Federal Regulatory Update

Federal Regulatory Update

CFPB BULLETIN 2016-02 Effective October 31, 2016

 

The Consumer Financial Protection Bureau (“CFPB”) issued Bulletin 2016-02 on October 26, 2016, as a follow up to Bulletin 2012-03, which addressed guidance to service providers.  Bulletin 2016-02 is a non-binding general statement of policy articulating considerations relevant to the CFPB’s exercise of its supervisory and enforcement authority.  It is intended to clarify that supervised banks and nonbanks have flexibility in the depth and formality of their respective risk management programs related to service providers.

 

“Supervised banks and nonbanks” refers to entities supervised by the CFPB, including:

  • Large insured depository institutions, large insured credit unions, and their affiliates; and
  • Certain non-depository consumer financial services companies.

 

“Supervised service providers” refers to the following entities supervised by the CFPB:

  • Service providers to the supervised banks and nonbanks; and
  • Service providers to a substantial number of small insured depository institutions or small insured credit unions.

 

Supervised banks and nonbanks may choose to outsource certain functions to service providers:

  • Due to resource constraints;
  • To develop and market additional products or services; or
  • To rely on expertise that would not otherwise be available without significant investment.

 

When entering into a business relationship with a service provider, a supervised bank or nonbank is not absolved of responsibility for complying with federal consumer financial law; legal responsibility may lie with the supervised bank or nonbank, as well as with the supervised service provider.   The CFPB notes that consumers can be harmed by a service provider that:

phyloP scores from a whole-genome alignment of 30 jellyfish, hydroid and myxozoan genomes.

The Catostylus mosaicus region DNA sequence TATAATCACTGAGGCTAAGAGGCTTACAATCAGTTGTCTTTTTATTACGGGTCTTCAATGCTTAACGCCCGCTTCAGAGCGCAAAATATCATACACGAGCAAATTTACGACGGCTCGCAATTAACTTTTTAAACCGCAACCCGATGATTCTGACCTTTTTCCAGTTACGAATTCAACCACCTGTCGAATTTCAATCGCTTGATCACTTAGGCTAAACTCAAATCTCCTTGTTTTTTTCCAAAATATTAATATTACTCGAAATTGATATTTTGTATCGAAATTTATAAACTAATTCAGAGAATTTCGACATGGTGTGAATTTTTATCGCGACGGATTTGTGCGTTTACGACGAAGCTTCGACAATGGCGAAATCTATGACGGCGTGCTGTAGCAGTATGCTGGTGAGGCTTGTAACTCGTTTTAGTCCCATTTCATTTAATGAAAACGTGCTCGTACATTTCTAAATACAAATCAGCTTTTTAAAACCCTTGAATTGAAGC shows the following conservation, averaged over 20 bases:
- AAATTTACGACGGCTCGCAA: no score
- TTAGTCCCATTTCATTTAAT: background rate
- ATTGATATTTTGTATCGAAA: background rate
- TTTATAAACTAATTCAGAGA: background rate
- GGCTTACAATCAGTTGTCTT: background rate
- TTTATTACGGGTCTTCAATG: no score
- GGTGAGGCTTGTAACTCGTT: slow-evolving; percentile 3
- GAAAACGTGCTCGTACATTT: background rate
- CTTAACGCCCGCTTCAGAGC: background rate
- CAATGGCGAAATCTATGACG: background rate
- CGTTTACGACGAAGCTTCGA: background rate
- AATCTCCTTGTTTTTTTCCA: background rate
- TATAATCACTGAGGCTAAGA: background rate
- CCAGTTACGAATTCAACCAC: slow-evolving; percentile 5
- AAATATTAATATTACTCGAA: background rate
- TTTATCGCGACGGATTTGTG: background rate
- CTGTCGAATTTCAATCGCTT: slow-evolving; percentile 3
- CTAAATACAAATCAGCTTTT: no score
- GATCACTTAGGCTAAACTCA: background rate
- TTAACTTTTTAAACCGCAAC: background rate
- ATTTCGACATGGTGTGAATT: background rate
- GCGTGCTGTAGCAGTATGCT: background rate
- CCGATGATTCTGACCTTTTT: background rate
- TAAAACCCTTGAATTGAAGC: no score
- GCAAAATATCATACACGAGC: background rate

• Is unfamiliar with the legal requirements applicable to the products or services being offered;
  • Does not make efforts to implement those requirements carefully and effectively; or
  • That exhibits weak internal controls.

 

The CFPB has authority to examine and obtain reports from supervised banks and nonbanks to determine compliance with federal consumer financial law (including the prohibition on unfair, deceptive, or abusive acts or practices), as well as to exercise its enforcement authority when violations are identified.  The CFPB also has supervisory and enforcement authority over supervised service providers, including the authority to examine their operations on site.

 

The CFPB’s expectations for supervised banks and nonbanks are:

  • That they will have an effective process for managing the risks of supervised service provider relationships.; and
  • That the depth and formality of the risk management program for supervised service providers may vary depending upon the service being performed – its size, scope, complexity, importance and potential for consumer harm.

 

To limit the potential for statutory or regulatory violations and related consumer harm, supervised banks and nonbanks should take steps to ensure that their supervised service provider arrangements do not present unwarranted risks to consumers.  With regard to compliance with federal consumer financial law, these steps should include (but are not limited to):

  • Conducting due diligence to verify that the supervised service provider understands and is capable of complying;
  • Requesting and reviewing a supervised service provider’s policies, procedures, internal controls, and training materials to ensure that the service provider conducts appropriate training and oversight of its employees or agents;
  • Including in the supervised service provider contract the clear expectations about compliance, as well as identifying enforceable consequences for compliance violations (including the responsibility to not engage in unfair, deceptive, or abusive acts or practices);
  • Establishing internal controls and on-going monitoring to determine whether the supervised service provider is complying; and
  • Taking prompt action to address fully any problems identified through the monitoring process, including termination of the relationship, as appropriate.

 

Additional information can be found in the CFPB’s Supervision and Examination Manual:  Compliance Management Review and Unfair, Deceptive, and Abusive Acts or Practices (http://files.consumerfinance.gov/f/201210_cfpb_supervision-and-examination-manual-v2.pdf)